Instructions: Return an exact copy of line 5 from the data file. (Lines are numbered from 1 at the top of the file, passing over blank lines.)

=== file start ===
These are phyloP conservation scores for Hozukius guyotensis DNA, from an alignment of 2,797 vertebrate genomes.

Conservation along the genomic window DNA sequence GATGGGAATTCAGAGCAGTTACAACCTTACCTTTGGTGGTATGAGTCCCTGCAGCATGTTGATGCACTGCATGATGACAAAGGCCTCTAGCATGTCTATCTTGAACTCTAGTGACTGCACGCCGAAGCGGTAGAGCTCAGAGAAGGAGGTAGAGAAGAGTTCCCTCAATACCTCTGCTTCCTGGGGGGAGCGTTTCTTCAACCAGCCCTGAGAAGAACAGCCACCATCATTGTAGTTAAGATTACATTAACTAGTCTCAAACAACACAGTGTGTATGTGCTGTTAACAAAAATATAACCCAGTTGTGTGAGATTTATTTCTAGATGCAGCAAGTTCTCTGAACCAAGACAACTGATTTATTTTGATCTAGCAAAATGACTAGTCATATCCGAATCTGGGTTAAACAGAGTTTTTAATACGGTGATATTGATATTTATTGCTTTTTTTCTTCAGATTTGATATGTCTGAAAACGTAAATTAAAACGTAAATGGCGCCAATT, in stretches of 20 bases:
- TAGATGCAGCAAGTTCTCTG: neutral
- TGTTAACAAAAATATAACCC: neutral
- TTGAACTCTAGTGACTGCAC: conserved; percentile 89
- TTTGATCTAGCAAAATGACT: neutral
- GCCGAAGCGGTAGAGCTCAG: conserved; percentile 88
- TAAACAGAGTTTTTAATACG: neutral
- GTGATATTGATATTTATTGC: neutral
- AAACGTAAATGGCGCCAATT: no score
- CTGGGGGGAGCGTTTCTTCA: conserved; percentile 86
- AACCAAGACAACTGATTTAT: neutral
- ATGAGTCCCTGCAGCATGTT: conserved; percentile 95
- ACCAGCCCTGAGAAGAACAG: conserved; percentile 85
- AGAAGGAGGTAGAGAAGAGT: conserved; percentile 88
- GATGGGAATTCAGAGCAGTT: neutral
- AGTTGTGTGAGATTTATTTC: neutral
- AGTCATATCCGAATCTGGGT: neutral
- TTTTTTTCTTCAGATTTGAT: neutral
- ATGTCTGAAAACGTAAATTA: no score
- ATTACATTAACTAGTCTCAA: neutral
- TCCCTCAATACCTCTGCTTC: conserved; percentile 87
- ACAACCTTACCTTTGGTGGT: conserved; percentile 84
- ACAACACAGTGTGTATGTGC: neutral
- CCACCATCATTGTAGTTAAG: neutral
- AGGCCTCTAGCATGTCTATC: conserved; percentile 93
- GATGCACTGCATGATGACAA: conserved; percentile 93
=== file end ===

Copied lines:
- TTGAACTCTAGTGACTGCAC: conserved; percentile 89